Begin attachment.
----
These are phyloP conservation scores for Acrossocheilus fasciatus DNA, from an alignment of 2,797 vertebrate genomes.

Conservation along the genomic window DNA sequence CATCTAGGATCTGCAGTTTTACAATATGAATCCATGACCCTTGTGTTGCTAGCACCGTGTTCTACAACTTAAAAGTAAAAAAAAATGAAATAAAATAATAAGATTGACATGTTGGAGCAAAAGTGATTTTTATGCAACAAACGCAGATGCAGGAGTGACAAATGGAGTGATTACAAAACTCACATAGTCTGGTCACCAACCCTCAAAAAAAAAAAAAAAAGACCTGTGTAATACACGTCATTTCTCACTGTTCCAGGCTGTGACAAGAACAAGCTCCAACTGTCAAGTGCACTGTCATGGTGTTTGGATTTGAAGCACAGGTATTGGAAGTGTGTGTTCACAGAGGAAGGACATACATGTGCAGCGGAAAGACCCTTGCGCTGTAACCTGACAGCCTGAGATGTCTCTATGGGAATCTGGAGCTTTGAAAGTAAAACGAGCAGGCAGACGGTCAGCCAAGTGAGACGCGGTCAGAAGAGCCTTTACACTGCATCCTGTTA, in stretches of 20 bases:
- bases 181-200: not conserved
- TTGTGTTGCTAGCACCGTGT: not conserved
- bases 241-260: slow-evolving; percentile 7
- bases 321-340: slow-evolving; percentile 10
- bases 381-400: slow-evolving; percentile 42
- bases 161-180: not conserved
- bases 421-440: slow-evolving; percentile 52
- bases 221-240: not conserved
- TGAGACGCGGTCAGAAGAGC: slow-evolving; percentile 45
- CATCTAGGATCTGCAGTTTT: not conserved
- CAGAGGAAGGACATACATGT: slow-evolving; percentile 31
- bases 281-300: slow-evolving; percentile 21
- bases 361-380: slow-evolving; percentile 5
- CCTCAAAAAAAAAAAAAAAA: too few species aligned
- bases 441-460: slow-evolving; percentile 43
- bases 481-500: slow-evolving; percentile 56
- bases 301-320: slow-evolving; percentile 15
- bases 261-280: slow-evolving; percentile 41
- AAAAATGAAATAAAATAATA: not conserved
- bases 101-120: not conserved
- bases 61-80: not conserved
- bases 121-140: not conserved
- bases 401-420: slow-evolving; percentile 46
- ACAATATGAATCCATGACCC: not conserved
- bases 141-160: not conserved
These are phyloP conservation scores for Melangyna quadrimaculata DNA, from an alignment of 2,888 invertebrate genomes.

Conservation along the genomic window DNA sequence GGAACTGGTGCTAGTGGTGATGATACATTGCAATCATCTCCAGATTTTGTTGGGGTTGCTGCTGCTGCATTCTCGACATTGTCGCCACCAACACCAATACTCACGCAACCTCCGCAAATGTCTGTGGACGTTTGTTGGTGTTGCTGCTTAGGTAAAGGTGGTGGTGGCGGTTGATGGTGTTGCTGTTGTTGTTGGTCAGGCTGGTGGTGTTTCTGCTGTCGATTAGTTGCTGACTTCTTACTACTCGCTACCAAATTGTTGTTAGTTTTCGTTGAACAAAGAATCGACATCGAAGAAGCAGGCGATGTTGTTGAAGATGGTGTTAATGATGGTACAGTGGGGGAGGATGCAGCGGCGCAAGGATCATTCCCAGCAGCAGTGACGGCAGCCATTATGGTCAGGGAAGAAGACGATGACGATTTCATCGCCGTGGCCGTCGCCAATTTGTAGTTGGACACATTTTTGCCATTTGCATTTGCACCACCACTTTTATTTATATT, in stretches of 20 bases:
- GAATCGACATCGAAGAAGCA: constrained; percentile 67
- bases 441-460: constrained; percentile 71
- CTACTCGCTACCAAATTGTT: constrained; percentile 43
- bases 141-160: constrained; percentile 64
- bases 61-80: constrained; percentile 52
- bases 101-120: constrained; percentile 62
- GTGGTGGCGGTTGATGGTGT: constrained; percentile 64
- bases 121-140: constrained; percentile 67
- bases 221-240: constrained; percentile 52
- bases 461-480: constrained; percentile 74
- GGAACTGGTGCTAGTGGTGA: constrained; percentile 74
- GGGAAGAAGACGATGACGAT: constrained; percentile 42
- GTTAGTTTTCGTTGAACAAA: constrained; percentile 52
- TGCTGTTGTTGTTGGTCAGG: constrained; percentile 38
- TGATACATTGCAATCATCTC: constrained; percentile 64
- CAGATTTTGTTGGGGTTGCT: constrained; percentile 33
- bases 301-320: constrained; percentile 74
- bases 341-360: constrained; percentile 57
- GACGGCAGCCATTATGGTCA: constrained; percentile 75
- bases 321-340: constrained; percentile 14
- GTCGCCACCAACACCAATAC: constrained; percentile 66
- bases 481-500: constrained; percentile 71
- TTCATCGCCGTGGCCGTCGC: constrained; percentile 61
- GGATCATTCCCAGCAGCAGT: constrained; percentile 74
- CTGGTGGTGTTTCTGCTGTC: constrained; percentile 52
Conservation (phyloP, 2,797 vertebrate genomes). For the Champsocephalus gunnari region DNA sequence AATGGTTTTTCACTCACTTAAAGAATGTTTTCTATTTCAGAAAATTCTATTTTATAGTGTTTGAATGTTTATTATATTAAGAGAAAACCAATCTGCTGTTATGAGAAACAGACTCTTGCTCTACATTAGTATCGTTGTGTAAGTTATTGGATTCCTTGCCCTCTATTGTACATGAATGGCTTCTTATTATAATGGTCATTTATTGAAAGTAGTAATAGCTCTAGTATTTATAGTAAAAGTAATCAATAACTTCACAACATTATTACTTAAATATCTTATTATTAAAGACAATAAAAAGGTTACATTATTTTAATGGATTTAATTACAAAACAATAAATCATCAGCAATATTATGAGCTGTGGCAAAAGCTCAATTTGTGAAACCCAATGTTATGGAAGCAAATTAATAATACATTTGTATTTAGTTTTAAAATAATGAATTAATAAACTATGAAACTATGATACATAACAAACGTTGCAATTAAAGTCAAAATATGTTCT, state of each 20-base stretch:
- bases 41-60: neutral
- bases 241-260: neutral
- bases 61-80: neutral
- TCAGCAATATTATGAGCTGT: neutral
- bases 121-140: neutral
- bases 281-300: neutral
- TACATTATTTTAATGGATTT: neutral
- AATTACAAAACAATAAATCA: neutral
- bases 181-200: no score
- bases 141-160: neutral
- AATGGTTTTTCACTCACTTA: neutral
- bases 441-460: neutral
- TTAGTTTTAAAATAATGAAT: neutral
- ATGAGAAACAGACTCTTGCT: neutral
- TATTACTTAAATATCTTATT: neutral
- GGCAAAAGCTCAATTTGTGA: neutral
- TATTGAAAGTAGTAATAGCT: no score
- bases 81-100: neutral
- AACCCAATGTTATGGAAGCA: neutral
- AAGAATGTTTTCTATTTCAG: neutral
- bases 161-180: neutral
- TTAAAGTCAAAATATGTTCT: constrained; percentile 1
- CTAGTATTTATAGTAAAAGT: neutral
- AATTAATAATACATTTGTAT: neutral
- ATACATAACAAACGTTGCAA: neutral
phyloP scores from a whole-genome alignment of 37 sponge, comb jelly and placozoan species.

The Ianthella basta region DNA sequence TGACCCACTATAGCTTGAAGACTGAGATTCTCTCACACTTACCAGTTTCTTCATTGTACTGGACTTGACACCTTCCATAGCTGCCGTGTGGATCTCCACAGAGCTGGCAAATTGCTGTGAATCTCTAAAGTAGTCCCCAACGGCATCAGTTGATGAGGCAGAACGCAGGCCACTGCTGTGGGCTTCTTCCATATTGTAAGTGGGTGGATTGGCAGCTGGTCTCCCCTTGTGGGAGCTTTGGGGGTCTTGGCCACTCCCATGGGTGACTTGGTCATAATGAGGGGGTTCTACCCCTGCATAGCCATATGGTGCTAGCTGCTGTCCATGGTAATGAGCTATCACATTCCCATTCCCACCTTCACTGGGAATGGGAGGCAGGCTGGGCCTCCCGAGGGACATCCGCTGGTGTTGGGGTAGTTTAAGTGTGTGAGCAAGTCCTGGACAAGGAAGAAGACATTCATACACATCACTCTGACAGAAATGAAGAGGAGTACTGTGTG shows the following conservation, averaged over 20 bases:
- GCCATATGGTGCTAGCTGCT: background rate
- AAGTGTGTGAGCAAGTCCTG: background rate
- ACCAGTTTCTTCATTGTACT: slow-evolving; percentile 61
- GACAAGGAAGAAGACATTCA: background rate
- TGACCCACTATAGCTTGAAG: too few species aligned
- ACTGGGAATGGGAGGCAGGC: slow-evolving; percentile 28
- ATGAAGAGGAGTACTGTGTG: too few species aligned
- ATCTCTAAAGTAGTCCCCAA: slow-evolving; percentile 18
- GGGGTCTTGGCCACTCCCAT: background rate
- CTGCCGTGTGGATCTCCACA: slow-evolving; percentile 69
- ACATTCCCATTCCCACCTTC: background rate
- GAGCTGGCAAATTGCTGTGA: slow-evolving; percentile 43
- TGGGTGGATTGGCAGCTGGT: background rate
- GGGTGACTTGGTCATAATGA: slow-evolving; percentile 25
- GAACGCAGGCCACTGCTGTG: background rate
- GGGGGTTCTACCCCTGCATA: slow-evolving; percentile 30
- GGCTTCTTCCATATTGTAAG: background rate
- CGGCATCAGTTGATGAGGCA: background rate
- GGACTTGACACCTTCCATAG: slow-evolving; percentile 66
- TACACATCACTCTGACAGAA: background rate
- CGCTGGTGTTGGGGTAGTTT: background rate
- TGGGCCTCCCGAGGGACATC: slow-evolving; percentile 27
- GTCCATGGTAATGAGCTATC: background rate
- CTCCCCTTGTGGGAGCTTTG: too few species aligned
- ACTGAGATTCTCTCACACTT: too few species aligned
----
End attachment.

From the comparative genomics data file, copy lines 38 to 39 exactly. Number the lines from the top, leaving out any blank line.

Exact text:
- bases 221-240: constrained; percentile 52
- bases 461-480: constrained; percentile 74